verb (used without object)
- care plan,
- career girl,
- career woman,
- careers adviser
Origin of career
Examples from the Web for career
I always wanted to have a career like his—except for the stopping work thing.Coffee Talk with Fred Armisen: On ‘Portlandia,’ Meeting Obama, and Taylor Swift’s Greatness|Marlow Stern|January 7, 2015|DAILY BEAST
So looking at that and that at that time I was also pursuing my career—so there was something here.Patton Oswalt on Fighting Conservatives With Satire|William O’Connor|January 6, 2015|DAILY BEAST
Starting under Theodore Roosevelt and Howard Taft, embassies headed by career diplomats increased in number.
But as everyone knows, he went on to say—not once but many times—that that was the greatest error of his career by far.Steve Scalise and the Right’s Ridiculous Racial Blame Game|Michael Tomasky|January 2, 2015|DAILY BEAST
For nearly her entire life Beyoncé has been giving us her blood, sweat, and tears in her career.Bow Down, Bitches: How Beyoncé Turned an Elevator Brawl Into a Perfect Year|Kevin Fallon|December 31, 2014|DAILY BEAST
He would carry through this Linrock case; but even so, if he were not killed, his career would be ruined.The Rustlers of Pecos County|Zane Grey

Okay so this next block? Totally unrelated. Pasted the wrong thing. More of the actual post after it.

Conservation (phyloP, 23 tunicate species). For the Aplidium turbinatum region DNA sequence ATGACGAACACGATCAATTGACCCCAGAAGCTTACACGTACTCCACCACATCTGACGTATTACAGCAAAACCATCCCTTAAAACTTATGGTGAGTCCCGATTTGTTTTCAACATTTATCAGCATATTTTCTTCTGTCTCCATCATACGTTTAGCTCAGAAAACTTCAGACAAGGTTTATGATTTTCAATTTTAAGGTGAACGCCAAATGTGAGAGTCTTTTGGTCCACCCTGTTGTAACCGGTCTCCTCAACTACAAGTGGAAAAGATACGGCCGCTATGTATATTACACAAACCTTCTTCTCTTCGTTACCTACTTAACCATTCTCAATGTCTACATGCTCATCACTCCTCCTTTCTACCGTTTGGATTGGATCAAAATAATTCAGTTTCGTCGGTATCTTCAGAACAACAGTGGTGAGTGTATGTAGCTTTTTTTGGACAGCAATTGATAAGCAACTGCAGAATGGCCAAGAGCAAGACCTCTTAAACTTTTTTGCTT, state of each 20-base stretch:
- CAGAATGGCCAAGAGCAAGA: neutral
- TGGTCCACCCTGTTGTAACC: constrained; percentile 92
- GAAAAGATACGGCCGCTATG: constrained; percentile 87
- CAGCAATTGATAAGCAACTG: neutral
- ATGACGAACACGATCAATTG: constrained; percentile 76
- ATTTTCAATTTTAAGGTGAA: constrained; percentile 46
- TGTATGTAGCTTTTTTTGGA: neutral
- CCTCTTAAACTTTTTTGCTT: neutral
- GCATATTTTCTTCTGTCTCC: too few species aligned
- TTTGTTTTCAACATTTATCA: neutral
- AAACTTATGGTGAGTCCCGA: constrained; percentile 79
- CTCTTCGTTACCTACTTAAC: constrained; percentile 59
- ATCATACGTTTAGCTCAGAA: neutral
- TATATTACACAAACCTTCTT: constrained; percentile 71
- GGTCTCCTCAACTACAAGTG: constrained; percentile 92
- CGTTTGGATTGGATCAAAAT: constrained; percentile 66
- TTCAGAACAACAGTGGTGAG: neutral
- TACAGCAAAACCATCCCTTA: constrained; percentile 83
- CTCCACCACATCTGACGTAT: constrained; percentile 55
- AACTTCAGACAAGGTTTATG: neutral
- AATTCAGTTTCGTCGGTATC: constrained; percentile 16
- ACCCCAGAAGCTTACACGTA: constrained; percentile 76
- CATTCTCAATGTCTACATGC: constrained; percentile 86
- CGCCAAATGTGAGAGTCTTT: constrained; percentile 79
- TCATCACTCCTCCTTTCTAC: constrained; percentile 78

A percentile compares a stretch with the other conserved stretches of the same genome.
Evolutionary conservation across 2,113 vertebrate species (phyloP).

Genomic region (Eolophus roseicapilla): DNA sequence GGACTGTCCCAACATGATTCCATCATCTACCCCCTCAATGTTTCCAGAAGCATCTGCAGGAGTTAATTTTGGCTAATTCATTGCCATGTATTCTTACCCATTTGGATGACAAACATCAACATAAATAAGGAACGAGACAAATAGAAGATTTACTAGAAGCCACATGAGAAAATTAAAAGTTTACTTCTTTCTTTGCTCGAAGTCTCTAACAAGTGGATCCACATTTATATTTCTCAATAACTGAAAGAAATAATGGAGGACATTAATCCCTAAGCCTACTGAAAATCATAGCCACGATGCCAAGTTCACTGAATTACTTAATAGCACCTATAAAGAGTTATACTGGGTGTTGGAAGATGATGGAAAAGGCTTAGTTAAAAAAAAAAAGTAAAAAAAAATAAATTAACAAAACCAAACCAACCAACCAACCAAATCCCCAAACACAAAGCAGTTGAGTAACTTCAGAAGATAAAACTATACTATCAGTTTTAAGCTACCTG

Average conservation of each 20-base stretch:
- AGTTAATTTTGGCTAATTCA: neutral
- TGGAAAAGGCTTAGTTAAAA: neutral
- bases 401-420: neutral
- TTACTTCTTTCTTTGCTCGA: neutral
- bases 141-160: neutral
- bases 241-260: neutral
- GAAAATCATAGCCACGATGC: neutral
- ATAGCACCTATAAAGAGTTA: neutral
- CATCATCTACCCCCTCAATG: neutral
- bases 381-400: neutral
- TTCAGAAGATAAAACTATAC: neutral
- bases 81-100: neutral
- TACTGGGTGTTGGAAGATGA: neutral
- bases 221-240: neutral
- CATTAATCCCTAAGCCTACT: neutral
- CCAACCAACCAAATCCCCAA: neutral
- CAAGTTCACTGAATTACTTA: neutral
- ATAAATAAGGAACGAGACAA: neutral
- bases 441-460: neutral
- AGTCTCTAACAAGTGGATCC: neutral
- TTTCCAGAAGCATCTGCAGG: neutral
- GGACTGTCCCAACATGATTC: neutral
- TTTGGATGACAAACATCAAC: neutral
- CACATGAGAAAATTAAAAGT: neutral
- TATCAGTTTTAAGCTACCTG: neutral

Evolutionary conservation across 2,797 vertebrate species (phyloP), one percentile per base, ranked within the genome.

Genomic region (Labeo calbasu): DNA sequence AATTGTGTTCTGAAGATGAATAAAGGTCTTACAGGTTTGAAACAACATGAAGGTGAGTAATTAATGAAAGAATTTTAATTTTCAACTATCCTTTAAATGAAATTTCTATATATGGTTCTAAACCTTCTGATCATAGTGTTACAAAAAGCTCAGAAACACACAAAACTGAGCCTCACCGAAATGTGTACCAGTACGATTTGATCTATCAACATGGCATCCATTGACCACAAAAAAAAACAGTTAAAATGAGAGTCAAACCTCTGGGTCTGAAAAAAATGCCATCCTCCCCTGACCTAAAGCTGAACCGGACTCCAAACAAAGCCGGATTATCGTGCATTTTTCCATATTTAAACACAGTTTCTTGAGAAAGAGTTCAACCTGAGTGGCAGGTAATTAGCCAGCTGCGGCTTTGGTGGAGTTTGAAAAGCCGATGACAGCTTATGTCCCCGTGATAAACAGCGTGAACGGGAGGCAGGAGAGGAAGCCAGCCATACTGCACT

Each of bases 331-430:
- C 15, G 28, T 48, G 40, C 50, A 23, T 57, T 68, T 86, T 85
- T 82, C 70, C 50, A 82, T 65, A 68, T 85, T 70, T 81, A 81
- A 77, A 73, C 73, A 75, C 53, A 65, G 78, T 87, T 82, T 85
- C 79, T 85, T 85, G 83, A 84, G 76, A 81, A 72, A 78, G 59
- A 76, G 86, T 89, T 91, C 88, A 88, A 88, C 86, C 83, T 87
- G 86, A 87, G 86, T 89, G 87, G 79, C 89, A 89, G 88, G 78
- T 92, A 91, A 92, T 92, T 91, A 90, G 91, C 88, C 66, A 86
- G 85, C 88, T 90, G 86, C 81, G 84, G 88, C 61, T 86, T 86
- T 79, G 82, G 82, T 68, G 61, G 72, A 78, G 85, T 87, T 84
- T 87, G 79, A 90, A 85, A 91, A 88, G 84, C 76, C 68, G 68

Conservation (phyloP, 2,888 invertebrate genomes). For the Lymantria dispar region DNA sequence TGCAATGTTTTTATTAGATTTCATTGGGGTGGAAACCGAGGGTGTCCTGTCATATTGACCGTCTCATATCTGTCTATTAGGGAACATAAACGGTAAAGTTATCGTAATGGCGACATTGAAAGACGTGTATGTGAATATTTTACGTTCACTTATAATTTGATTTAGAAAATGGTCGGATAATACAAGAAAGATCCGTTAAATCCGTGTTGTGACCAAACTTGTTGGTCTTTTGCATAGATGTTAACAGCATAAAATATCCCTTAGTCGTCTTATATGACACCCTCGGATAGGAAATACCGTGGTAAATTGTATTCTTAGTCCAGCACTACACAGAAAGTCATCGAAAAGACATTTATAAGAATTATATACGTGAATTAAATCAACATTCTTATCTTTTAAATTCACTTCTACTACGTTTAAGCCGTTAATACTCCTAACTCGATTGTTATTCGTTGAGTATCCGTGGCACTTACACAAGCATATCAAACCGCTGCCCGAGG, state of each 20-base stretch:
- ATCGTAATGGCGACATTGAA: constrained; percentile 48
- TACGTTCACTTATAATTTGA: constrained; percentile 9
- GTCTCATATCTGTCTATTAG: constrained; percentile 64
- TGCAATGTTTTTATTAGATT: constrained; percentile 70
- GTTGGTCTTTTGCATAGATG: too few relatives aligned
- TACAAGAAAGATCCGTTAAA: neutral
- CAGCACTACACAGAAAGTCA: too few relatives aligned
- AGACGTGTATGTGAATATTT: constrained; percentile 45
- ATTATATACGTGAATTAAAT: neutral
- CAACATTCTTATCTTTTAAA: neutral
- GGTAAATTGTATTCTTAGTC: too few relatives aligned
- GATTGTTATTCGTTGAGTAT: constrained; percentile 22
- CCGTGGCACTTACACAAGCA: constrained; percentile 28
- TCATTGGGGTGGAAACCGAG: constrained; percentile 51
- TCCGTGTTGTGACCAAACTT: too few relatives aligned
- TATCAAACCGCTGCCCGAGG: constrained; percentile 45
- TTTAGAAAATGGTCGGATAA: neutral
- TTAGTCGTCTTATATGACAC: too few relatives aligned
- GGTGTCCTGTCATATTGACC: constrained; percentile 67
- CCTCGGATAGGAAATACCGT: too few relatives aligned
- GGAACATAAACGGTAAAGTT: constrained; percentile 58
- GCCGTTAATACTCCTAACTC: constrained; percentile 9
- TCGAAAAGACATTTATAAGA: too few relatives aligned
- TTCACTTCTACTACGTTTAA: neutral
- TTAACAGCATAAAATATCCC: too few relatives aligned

But this feeling, which supported me in the commencement of my career, now serves only to plunge me lower in the dust.Frankenstein|Mary Shelley
From that time on Austria, composed of three states in one, started on its career of a world power.Bohemia under Hapsburg Misrule|Various
It was in turning little things like these to account, that Mr. Clay, in the earlier period of his career, was so remarkable.
It was his fate to begin his career in an age of mediocrities and to finish it in an almost single combat with the giant.The Life of Napoleon I (Volumes, 1 and 2)|John Holland Rose
Word Origin for career
1530s, "a running (usually at full speed), a course" (especially of the sun, etc., across the sky), from Middle French carriere "road, racecourse" (16c.), from Old Provençal or Italian carriera, from Vulgar Latin *(via) cararia "carriage (road), track for wheeled vehicles," from Latin carrus "chariot" (see car). Sense of "course of a working life" first attested 1803.
1590s, "to charge at a tournament," from career (n.). The meaning "move rapidly, run at full speed" (1640s) is from the image of a horse "passing a career" on the jousting field, etc. Related: Careered; careering.
see checkered career.